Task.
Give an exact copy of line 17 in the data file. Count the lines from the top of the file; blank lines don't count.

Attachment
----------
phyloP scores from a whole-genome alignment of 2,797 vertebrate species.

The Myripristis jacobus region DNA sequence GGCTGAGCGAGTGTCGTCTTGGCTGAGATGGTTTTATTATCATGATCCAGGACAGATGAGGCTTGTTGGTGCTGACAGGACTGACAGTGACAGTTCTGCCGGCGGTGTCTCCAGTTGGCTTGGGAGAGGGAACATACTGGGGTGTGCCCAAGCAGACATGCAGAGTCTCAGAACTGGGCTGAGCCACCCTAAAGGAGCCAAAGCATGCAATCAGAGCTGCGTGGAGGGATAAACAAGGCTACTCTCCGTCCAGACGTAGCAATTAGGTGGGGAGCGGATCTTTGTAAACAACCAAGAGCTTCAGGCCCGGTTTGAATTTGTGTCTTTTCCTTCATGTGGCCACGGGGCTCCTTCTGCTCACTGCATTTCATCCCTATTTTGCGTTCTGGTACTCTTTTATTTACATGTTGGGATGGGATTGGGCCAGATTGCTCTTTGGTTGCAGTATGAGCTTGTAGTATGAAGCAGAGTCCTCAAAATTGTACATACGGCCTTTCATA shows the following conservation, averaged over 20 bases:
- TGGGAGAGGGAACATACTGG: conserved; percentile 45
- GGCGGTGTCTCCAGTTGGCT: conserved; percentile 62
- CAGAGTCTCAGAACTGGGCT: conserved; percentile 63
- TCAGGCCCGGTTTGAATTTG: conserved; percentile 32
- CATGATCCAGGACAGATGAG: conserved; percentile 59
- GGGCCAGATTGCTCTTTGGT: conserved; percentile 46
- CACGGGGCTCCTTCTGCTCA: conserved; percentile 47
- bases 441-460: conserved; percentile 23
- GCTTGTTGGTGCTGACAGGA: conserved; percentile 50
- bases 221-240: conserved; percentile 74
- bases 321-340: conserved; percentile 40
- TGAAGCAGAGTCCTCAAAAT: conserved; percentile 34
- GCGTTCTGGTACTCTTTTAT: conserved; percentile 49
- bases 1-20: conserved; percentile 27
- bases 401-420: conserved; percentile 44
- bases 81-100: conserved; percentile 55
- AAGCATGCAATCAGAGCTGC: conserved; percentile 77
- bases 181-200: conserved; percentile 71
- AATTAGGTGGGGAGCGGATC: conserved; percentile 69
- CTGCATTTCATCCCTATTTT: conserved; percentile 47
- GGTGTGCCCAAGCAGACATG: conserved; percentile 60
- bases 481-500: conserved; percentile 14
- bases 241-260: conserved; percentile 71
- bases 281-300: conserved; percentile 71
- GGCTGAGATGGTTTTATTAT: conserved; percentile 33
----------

- bases 401-420: conserved; percentile 44